Another technique which has been developed is that of spread spectrum frequency hopping, such as is being used in the system known as JTIDS (Joint Tactical Information Distribution System) as described in "JTIDS: An Update" by Edward G. Smith, American Institute of Aeronautics and Astronautics, 1977. This technique is also discussed in "Spread Spectrum Systems" by Dixon, Wiley Interscience, 1966, p. 26 et seq.

SUMMARY OF INVENTION

According to the present invention there is provided an adaptive antenna array arrangement for a frequency hopped spread spectrum system receiver, the system including a main receiver and an auxiliary receiver arranged in parallel, the system being so arranged that, whilst the main receiver evaluates the frequency channel currently in use, the auxiliary receiver evaluates weight values whereby the adaptive array forms nulls in the reception pattern which nulls are directed towards unwanted signal sources.

According to the invention there is further provided an adaptive antenna array arrangement for a frequency hopped spread spectrum system receiver the arrangement including a frequency hopped auxiliary local oscillator and control therefor designed to hop sequentially and psuedo-randomly into frequency bands accross the spread spectrum of the system independently of the main receiver frequency hopped local oscillator which is hopped into the same bands on a different pseudo-random basis, individual means for mixing the output of the axuiliary local oscillator with the signal received from each of the antenna array elements, means for deriving from each mixing means weight values for each hopped frequency, means for storing the weight values so devived and means for applying the weight values to the relevant array element outputs when the main local oscillator is hopped into the different frequency bands, the weight values being such that the adaptive array forms nulls in the reception pattern which are directed towards unwanted signal sources. The system comprises main and auxiliary narrow band receivers in parallel. The main receiver evaluates the channel currently in use, while the auxiliary receiver evaluates the position of the spectrum being assessed for the production of suitable weights. By using the two receivers the need for a reference signal is obviated If the pseudo-random sequences of the main and auxiliary frequency hopped local oscillators are such that the main oscillator hops into the band currently being evaluated by the weight deriving means and the auxiliary occillator control may be arranged to inhibit the inputs to the weight deriving means during the time that the main oscillator is in that band. The system is intended for use for the reception of information from a frequency hopping transmitter. Such a transmitter generates pulses on a random or pseudo-random frequency hopping basis. Each pulse is moderated e.g. with digital information.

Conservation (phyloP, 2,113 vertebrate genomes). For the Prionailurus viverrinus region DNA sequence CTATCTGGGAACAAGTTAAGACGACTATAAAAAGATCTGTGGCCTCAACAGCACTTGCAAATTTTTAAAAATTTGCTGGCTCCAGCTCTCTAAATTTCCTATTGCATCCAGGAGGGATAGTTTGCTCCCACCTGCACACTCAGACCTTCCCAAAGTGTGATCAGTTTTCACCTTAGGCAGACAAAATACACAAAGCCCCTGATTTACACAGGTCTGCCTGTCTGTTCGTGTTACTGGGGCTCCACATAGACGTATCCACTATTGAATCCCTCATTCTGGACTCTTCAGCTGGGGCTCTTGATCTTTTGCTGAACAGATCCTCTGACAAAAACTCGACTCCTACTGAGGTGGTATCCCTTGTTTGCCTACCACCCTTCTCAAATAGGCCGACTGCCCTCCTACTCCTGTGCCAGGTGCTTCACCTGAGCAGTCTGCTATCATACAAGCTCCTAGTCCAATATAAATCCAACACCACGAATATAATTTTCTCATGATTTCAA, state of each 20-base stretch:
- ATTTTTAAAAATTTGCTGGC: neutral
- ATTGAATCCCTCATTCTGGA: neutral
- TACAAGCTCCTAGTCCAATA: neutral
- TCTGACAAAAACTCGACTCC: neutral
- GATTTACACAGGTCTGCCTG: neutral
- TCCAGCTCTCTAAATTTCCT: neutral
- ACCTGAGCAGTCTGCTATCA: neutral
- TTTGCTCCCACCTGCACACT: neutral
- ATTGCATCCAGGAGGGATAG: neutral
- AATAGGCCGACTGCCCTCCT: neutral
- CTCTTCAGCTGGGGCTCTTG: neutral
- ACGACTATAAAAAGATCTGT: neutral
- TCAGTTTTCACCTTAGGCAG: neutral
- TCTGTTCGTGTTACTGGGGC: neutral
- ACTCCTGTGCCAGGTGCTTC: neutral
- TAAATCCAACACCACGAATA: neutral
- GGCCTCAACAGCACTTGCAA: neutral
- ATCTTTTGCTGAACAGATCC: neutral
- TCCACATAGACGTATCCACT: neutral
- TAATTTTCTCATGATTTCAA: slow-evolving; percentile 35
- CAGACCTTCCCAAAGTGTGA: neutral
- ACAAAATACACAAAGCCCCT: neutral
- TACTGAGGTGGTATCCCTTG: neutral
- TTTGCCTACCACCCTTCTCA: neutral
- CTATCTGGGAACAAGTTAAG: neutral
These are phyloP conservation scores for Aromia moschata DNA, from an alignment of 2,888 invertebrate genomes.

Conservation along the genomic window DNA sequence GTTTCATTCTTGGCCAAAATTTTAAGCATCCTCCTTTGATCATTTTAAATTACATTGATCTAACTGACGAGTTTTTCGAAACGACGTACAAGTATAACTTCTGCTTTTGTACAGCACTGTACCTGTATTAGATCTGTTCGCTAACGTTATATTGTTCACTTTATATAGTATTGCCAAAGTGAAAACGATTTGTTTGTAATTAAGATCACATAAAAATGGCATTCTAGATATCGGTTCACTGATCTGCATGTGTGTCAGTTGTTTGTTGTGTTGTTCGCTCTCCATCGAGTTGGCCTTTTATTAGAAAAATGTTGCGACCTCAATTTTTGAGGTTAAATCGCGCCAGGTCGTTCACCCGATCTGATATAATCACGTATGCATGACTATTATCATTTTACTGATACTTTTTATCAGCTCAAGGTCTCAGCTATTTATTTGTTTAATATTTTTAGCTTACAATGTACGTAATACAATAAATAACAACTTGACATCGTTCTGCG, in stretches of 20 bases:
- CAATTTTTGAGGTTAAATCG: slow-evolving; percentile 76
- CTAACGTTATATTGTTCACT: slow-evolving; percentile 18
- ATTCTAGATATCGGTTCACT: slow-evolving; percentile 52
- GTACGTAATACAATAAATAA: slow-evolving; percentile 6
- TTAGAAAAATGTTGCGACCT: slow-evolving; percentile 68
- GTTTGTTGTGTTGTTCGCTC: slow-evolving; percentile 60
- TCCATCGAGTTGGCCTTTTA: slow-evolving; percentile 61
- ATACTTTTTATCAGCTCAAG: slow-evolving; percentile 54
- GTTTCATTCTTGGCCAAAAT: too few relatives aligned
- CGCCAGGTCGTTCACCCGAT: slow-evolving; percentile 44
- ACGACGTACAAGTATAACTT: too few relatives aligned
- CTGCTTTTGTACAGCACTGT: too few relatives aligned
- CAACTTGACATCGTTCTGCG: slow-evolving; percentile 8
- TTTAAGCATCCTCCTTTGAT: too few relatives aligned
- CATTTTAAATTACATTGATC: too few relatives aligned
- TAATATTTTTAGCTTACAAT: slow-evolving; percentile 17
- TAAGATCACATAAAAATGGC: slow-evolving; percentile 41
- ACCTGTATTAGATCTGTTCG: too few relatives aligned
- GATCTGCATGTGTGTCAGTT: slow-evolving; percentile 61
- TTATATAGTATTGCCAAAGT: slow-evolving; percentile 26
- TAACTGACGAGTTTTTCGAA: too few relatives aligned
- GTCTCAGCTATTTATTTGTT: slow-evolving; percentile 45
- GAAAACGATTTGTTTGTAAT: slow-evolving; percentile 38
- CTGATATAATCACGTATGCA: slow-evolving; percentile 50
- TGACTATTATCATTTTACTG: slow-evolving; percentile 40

BRIEF DESCRIPTION OF THE DRAWING

An embodiment of the invention will now be described with reference to the accompanying drawings, which illustrates in schematic form an adaptive antenna array arrangement for a frequency hopping spread.

DESCRIPTION OF PREFERRED EMBODIMENT

In the arrangement illustrated the received signals from an array of antenna elements 1*n are each pre-amplified in amplifier 2 and fed via an individual main mixer Ml -Mn, main band pass filter BFl -BFn and pair of weighting multipliers WI1 -WIN, WQ1 -WQn a common I.F. output summing network SN. (To simplify the drawing only the output from the nth element is shown). The mixers M are all fed from a main local oscillator LOm which is frequency hopped sequentially and pseudo-randomly across the spread spectrum bandwith of the system. Each antenna element also feeds an individual auxiliary mixer ml -mn and auxiliary bandpass filter bf1 -bfn. The auxiliary mixers are all fed from an auxiliary frequency hopped oscillator loa under the control of a control circuit 3. Control circuit 3 is advantageously used to control the hopping of both LOm and loa. The output of the auxiliary bandpass filter is then fed to two mixers mil and mi2 where it is mixed in phase and in quadrature with the output from a fixed frequency local oscillator lof. The two quadrature outputs are then applied to individual sample-&-hold circuits and analogue-to-digital converters 4i and 4q. The digital outputs from each element are fed into a common buffer BM from where they are transferred to a fast arithmetic unit FAU. Under the control of a combined processor management and steering vector store PM and unit FAU accesses a fast memory FM and derives null steering weights for each frequency band that the local oscillator loa hops into. These weights are then transferred via the buffer memory BM to a common weight store WS. In due course when the main oscillator LOm hops into a frequency band the relevant weights are extracted from WS and, after digital-to-analogue conversion in individual converters 5, fed to the appropriate weighting multipliers WIn, WQn. The preformed method of computing the null steering weight is that known as a Sample Matrix Inversion (SMI), this being the method illustrated with reference to the accompanying drawings. The Systems is not however limited to this technique. For example, deepest descent techniques such as correlation or weight perturbation may also be used. The computational method involved in these techniques will be apparent to those skilled in the art. The system computes weight sets asynchronously and constantly updates the weight store WS.